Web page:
"Jack's First Job." In Sing Down the Moon: Appalachian Wonder Tales. Commissioned and first produced at Theater of the First Amendment. George Mason University, Fairfax, VA, 2000. Conceived by Mary Hall Surface (from KY) and David Maddox (from NC). Written by Mary Hall Surface. Lyrics by Mary Hall Surface and David Maddox. Music by David Maddox. Play with music based on Appalachian folktales and songs, including also "Jack of Hearts and King Marock," "Jack and the Wonder Beans," "Catskins," "The Sow and her Three Pigs," and "The Enchanted Tree." Also produced as set of 2 CDs. Photos and background on how the retellings were developed at Sing Down the Moon. Picture, summary of each tale and downloadable script excerpts at Dramatic Publishing Online Catalog. Also produced at Theater at Lime Kiln (Lexington, Virginia, July 2005). Jack is very lazy and foolish in this tale, which has a plot similar to "Lazy Jack" (see below).

"The Time Jack Got His First Job." In Davis, Donald. Jack Always Seeks His Fortune: Authentic Appalachian Jack Tales. Little Rock: August House, 1992. Also published by August House as Southern Jack Tales, 1997. On the thirteen Jack Tales in this collection, Davis writes, "Out of the nearly three dozen Jack tales which I can recall, most presented in this collection have, I believe, either not been published in their Appalachian manifestations or are so different from any extant version as to make comparison interesting rather than repetitious. The deliberate exception to this principle is 'The Time Jack Got His First Job,' a common tale included so that those acquainted with the genre many compare it and the 'Lazy Jack' versions they know" (Foreword, p. 27). For more details on this book, see Appalachian Folktales in Collections.

Davis, Donald. Jack's First Job. Little Rock, AR: August House Audio, 1993. 1 sound cassette. 56 min. Four tales from Davis' book Jack Always Seeks his Fortune: "Jack's First Job" (19:13), "Jack Seeks his Fortune" (9:57), "Jack Told a Big Tale" (13:43), "Jack Stole Some Cows" (12:45).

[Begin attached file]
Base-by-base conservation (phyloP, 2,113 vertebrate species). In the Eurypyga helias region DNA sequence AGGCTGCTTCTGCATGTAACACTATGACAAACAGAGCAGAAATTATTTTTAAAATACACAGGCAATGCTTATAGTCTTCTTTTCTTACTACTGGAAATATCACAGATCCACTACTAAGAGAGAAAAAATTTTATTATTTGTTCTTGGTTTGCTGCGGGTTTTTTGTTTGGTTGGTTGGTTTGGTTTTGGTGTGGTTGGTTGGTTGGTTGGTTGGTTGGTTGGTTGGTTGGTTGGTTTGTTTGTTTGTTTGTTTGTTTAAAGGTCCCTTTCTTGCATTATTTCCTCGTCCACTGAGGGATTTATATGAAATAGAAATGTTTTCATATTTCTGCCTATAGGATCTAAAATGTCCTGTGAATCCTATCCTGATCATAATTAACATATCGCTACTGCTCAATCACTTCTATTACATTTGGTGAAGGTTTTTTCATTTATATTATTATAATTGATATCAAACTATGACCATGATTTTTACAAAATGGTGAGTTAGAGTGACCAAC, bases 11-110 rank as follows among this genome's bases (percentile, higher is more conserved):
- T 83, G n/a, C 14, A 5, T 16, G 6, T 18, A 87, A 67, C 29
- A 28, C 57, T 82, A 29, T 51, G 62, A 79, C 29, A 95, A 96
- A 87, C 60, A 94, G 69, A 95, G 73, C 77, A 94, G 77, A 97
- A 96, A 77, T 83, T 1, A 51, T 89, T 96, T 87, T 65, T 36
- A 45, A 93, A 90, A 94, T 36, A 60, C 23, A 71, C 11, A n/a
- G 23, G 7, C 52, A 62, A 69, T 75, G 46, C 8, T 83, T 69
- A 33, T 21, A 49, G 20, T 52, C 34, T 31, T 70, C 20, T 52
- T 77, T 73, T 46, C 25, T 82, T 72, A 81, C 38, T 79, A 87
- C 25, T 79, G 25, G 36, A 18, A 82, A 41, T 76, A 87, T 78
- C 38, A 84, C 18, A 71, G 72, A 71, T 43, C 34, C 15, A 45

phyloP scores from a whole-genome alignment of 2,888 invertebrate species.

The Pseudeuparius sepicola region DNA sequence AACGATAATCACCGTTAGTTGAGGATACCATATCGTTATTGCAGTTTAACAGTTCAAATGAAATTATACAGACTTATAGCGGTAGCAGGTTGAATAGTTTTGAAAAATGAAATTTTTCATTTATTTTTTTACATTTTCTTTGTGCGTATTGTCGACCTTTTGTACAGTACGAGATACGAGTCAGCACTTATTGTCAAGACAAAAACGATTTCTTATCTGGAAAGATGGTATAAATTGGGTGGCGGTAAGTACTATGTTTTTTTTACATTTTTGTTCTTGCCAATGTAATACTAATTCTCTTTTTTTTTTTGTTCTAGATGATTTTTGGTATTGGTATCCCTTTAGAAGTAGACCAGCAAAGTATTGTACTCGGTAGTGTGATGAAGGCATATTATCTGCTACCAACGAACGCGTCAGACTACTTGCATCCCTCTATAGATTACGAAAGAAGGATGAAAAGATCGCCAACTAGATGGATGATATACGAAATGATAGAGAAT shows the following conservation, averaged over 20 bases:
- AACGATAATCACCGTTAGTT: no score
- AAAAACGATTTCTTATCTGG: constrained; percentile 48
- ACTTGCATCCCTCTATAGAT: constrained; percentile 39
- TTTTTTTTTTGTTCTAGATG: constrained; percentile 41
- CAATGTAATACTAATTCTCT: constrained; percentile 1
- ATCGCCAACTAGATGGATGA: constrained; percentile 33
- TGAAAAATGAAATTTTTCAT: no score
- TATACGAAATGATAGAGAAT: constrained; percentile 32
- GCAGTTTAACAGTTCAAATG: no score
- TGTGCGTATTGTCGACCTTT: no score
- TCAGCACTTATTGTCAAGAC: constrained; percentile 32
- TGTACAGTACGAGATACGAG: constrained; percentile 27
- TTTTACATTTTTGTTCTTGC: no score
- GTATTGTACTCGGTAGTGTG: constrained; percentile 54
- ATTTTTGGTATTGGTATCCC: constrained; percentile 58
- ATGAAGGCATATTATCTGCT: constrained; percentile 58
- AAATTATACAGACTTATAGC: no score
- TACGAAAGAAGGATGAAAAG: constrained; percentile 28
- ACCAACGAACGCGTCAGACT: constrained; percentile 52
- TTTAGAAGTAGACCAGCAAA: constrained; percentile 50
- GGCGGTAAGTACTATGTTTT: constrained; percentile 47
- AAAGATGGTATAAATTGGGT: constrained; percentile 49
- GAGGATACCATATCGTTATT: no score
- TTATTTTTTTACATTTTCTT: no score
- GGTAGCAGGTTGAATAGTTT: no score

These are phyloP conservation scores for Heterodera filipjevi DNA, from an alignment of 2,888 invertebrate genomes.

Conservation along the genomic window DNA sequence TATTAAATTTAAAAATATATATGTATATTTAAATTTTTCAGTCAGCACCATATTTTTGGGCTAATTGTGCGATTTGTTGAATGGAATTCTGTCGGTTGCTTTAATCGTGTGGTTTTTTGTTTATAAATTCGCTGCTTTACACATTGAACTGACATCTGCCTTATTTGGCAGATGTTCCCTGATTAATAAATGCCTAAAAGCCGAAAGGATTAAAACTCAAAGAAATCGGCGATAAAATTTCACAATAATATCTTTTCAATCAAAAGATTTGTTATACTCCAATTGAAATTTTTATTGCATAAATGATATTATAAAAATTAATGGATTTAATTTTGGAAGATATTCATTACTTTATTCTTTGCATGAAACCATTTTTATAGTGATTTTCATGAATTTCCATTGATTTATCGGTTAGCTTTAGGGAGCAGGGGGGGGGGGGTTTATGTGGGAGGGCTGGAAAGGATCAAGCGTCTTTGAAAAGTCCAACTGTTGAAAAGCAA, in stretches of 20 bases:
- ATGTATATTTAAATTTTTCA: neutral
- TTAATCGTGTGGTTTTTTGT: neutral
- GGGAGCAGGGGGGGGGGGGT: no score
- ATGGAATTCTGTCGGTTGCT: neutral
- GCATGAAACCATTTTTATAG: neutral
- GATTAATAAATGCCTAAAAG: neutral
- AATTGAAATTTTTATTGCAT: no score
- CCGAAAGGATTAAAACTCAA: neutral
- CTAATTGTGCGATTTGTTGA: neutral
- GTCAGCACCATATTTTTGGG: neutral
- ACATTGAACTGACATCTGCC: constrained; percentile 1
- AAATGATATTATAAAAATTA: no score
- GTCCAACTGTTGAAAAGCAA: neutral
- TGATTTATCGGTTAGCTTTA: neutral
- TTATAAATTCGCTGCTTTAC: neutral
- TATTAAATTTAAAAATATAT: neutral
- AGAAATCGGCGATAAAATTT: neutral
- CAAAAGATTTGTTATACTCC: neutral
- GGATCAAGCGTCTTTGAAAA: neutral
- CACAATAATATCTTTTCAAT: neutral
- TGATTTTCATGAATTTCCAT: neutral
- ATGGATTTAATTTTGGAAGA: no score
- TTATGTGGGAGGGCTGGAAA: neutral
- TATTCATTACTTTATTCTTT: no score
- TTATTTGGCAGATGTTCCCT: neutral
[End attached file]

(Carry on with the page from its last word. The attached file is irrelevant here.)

Davis, Donald. "Something Old, Something New." In Jack and Granny Ugly. Audio recording. August House Audio, 1997. This 29-minute tale begins with Tom, Will, and Jack leaving home to seek their fortunes one after the other. An old woman comes to the door disguised as the king. Tom and Will try to impress the king but don't let him help with work, so the dinner burns, the guest goes away, and the brothers leave without being heard of again. Only Jack lets the king help with lots of work, and receives a gift from the old woman in disguise. He later uses the death's eye bottle to see that the real king's girl is dying (as in Soldier Jack). He has risked losing his head to get the reward for curing the girl so he knocks the skeleton he sees to pieces with a poker and the girl recovers. The amazed king tests Jack with three tasks before giving him his daughter and crown. The girl knows that a magic old tool instead of a new one must be used to split many trees with an ax, cut with a mowing scythe, and clean the barn with a pitchfork. The girl has to keep reminding Jack to follow her advice as he tries a more useful-looking new tool each time. After he completes each task, Jack tells the king he finishes everything because he is a good boy. When the king then tries to hide the girl in a group of three girls, Jack finally wins by recognizing that the one in old clothes is the one he wants to marry. He later gets tired of being king and hands that job over to his brother.

"Jack's First Job." Part of play Appalachian Jack Tales at Sellersville Theater, On Stage & Off (Children's Theater Production company), Sellersville, PA, Summer 2005. With "Jack and the Magic Bean" and "Jack and King Marock."

"Jack & The King's Girl." In Crabb, Gladys. Jack and the Mule Eggs and Other Jack Tales. CD. Musark, 2003. Told by a storyteller from Virginia and Georgia. Also includes "Jack and the Mule Eggs," "Jack and the Bean Tree," "Jack and the Varmints."